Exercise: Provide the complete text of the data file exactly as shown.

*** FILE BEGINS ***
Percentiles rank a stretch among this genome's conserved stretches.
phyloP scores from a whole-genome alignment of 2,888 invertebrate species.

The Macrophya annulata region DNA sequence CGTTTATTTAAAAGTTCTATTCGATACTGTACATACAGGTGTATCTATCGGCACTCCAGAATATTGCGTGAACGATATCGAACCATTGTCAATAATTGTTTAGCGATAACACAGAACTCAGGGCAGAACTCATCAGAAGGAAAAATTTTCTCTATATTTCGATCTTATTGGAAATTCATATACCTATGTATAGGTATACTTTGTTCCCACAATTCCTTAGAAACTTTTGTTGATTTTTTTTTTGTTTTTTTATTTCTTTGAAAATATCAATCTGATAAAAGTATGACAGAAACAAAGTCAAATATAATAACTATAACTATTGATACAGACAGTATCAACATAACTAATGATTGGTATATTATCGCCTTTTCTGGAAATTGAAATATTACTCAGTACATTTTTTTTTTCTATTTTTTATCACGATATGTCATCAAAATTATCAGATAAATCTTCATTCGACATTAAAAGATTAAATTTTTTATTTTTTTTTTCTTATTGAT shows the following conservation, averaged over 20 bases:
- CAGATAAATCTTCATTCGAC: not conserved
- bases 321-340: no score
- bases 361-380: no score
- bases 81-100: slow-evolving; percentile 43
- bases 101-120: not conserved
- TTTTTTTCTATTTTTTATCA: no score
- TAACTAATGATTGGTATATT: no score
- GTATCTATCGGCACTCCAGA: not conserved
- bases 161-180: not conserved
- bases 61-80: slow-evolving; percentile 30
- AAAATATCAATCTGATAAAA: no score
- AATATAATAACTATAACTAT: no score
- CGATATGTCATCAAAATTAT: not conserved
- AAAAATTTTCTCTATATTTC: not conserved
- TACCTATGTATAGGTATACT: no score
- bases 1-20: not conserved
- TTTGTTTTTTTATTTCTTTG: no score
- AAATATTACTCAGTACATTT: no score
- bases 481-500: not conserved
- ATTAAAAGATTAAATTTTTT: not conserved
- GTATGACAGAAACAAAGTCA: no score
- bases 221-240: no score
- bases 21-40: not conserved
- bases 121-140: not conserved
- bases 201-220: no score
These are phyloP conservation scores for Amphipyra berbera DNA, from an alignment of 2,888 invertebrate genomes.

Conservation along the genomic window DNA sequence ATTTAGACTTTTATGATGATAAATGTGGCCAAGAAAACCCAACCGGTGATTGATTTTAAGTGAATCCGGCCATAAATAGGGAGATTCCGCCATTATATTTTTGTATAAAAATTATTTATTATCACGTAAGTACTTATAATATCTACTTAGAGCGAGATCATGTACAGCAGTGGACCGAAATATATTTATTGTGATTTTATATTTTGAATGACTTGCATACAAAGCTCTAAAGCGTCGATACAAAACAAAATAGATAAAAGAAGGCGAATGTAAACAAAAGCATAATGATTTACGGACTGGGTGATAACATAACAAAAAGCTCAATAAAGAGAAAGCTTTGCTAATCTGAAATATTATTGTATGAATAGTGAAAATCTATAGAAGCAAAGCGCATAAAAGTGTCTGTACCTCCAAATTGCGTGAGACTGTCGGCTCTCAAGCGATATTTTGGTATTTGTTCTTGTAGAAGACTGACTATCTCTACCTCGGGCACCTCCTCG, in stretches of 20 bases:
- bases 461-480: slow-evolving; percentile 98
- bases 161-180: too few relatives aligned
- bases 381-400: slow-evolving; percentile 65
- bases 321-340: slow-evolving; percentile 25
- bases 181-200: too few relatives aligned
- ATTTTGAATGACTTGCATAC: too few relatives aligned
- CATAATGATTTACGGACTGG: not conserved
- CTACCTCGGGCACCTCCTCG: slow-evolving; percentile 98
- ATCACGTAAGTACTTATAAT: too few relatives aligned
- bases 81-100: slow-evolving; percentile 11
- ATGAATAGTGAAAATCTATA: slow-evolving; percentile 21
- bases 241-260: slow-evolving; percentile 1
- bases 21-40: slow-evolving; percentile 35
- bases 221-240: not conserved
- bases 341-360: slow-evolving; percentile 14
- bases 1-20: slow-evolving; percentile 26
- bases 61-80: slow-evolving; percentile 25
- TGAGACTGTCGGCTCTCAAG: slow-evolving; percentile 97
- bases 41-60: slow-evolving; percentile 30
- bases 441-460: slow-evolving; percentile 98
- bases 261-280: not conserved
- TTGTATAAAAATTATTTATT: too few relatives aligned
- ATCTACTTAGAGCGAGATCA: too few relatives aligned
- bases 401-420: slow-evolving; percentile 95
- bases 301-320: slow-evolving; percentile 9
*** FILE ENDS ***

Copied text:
Percentiles rank a stretch among this genome's conserved stretches.
phyloP scores from a whole-genome alignment of 2,888 invertebrate species.

The Macrophya annulata region DNA sequence CGTTTATTTAAAAGTTCTATTCGATACTGTACATACAGGTGTATCTATCGGCACTCCAGAATATTGCGTGAACGATATCGAACCATTGTCAATAATTGTTTAGCGATAACACAGAACTCAGGGCAGAACTCATCAGAAGGAAAAATTTTCTCTATATTTCGATCTTATTGGAAATTCATATACCTATGTATAGGTATACTTTGTTCCCACAATTCCTTAGAAACTTTTGTTGATTTTTTTTTTGTTTTTTTATTTCTTTGAAAATATCAATCTGATAAAAGTATGACAGAAACAAAGTCAAATATAATAACTATAACTATTGATACAGACAGTATCAACATAACTAATGATTGGTATATTATCGCCTTTTCTGGAAATTGAAATATTACTCAGTACATTTTTTTTTTCTATTTTTTATCACGATATGTCATCAAAATTATCAGATAAATCTTCATTCGACATTAAAAGATTAAATTTTTTATTTTTTTTTTCTTATTGAT shows the following conservation, averaged over 20 bases:
- CAGATAAATCTTCATTCGAC: not conserved
- bases 321-340: no score
- bases 361-380: no score
- bases 81-100: slow-evolving; percentile 43
- bases 101-120: not conserved
- TTTTTTTCTATTTTTTATCA: no score
- TAACTAATGATTGGTATATT: no score
- GTATCTATCGGCACTCCAGA: not conserved
- bases 161-180: not conserved
- bases 61-80: slow-evolving; percentile 30
- AAAATATCAATCTGATAAAA: no score
- AATATAATAACTATAACTAT: no score
- CGATATGTCATCAAAATTAT: not conserved
- AAAAATTTTCTCTATATTTC: not conserved
- TACCTATGTATAGGTATACT: no score
- bases 1-20: not conserved
- TTTGTTTTTTTATTTCTTTG: no score
- AAATATTACTCAGTACATTT: no score
- bases 481-500: not conserved
- ATTAAAAGATTAAATTTTTT: not conserved
- GTATGACAGAAACAAAGTCA: no score
- bases 221-240: no score
- bases 21-40: not conserved
- bases 121-140: not conserved
- bases 201-220: no score
These are phyloP conservation scores for Amphipyra berbera DNA, from an alignment of 2,888 invertebrate genomes.

Conservation along the genomic window DNA sequence ATTTAGACTTTTATGATGATAAATGTGGCCAAGAAAACCCAACCGGTGATTGATTTTAAGTGAATCCGGCCATAAATAGGGAGATTCCGCCATTATATTTTTGTATAAAAATTATTTATTATCACGTAAGTACTTATAATATCTACTTAGAGCGAGATCATGTACAGCAGTGGACCGAAATATATTTATTGTGATTTTATATTTTGAATGACTTGCATACAAAGCTCTAAAGCGTCGATACAAAACAAAATAGATAAAAGAAGGCGAATGTAAACAAAAGCATAATGATTTACGGACTGGGTGATAACATAACAAAAAGCTCAATAAAGAGAAAGCTTTGCTAATCTGAAATATTATTGTATGAATAGTGAAAATCTATAGAAGCAAAGCGCATAAAAGTGTCTGTACCTCCAAATTGCGTGAGACTGTCGGCTCTCAAGCGATATTTTGGTATTTGTTCTTGTAGAAGACTGACTATCTCTACCTCGGGCACCTCCTCG, in stretches of 20 bases:
- bases 461-480: slow-evolving; percentile 98
- bases 161-180: too few relatives aligned
- bases 381-400: slow-evolving; percentile 65
- bases 321-340: slow-evolving; percentile 25
- bases 181-200: too few relatives aligned
- ATTTTGAATGACTTGCATAC: too few relatives aligned
- CATAATGATTTACGGACTGG: not conserved
- CTACCTCGGGCACCTCCTCG: slow-evolving; percentile 98
- ATCACGTAAGTACTTATAAT: too few relatives aligned
- bases 81-100: slow-evolving; percentile 11
- ATGAATAGTGAAAATCTATA: slow-evolving; percentile 21
- bases 241-260: slow-evolving; percentile 1
- bases 21-40: slow-evolving; percentile 35
- bases 221-240: not conserved
- bases 341-360: slow-evolving; percentile 14
- bases 1-20: slow-evolving; percentile 26
- bases 61-80: slow-evolving; percentile 25
- TGAGACTGTCGGCTCTCAAG: slow-evolving; percentile 97
- bases 41-60: slow-evolving; percentile 30
- bases 441-460: slow-evolving; percentile 98
- bases 261-280: not conserved
- TTGTATAAAAATTATTTATT: too few relatives aligned
- ATCTACTTAGAGCGAGATCA: too few relatives aligned
- bases 401-420: slow-evolving; percentile 95
- bases 301-320: slow-evolving; percentile 9